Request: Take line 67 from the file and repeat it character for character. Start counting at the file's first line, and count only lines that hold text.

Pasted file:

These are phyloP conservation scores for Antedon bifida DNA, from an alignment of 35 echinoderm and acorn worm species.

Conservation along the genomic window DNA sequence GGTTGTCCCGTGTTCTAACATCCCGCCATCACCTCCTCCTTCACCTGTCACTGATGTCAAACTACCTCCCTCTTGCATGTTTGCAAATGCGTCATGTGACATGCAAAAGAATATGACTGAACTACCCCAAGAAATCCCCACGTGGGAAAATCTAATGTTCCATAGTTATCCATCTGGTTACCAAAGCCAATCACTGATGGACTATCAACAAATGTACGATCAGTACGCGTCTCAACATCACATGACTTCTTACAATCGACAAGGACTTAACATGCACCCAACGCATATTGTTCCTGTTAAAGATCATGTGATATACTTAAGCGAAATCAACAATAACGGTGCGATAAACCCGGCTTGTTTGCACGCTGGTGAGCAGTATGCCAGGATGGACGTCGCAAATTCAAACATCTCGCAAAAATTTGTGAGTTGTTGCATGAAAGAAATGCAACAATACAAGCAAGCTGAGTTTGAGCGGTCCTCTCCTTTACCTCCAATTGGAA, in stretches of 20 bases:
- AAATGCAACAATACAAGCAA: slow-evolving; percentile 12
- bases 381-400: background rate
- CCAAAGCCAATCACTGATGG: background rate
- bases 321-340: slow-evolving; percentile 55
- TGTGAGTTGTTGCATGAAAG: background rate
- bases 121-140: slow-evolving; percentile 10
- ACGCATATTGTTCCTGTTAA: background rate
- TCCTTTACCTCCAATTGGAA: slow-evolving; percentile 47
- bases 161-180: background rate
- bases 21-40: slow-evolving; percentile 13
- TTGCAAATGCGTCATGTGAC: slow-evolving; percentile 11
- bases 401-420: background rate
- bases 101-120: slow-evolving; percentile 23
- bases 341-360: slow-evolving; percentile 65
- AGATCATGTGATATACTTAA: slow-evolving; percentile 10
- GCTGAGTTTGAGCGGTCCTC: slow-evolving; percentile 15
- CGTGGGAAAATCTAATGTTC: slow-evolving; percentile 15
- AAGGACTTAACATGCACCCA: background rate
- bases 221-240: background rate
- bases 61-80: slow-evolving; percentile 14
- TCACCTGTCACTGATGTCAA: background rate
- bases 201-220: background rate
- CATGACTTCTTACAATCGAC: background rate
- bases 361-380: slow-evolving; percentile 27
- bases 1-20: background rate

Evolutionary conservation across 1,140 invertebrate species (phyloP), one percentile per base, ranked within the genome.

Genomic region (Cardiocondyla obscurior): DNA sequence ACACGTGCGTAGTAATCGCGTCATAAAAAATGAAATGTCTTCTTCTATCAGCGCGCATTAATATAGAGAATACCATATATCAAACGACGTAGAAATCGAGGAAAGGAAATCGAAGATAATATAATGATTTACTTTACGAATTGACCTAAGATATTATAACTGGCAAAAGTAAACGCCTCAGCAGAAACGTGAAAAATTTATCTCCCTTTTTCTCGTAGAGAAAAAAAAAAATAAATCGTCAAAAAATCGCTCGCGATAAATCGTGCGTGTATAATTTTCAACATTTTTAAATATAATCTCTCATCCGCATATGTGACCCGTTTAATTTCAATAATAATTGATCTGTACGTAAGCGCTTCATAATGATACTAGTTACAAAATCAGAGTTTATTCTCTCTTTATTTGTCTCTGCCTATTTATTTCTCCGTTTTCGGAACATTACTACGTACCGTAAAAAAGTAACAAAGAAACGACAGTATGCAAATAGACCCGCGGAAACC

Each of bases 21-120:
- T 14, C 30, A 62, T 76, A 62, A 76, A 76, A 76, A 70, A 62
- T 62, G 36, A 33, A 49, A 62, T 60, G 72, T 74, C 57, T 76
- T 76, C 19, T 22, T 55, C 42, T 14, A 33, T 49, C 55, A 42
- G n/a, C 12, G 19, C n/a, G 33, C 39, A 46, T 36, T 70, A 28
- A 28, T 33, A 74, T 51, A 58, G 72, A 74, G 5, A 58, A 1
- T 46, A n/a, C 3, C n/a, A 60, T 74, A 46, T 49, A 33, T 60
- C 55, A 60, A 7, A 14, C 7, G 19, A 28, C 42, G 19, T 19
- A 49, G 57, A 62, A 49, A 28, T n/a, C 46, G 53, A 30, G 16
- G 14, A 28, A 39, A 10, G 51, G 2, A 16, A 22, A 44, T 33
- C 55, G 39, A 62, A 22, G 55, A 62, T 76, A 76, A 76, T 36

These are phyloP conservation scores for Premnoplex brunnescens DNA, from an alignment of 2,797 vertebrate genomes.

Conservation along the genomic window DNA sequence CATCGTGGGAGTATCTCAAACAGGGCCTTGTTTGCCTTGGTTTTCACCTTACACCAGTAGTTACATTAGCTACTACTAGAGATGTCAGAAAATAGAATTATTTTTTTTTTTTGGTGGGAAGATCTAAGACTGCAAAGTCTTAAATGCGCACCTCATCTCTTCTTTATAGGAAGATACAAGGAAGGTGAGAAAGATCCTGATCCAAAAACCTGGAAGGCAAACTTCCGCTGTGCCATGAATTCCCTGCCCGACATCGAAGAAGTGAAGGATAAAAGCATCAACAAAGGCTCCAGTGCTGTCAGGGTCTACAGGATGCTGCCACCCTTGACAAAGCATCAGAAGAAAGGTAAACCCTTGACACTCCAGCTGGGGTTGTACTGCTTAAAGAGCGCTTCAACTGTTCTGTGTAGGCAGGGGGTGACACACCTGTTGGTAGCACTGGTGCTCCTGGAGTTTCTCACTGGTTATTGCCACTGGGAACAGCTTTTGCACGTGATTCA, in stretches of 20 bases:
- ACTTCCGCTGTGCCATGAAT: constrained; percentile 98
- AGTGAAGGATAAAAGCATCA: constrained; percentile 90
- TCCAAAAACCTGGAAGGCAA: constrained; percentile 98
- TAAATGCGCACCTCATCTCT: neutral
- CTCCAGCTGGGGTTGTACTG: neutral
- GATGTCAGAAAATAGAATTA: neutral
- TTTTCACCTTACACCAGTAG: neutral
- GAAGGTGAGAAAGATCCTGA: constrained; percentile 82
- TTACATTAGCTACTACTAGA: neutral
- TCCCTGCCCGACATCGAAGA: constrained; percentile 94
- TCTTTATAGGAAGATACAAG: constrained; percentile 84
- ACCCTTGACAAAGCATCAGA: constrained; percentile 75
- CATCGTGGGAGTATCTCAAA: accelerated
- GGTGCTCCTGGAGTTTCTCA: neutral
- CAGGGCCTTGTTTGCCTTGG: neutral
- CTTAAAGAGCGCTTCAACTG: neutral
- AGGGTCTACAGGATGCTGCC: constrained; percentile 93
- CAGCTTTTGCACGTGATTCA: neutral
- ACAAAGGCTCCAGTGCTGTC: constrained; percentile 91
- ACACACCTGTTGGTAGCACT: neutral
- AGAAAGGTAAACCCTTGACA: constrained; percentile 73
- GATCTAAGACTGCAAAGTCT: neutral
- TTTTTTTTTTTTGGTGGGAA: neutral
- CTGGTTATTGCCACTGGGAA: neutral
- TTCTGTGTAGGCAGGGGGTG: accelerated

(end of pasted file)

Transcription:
- TTCTGTGTAGGCAGGGGGTG: accelerated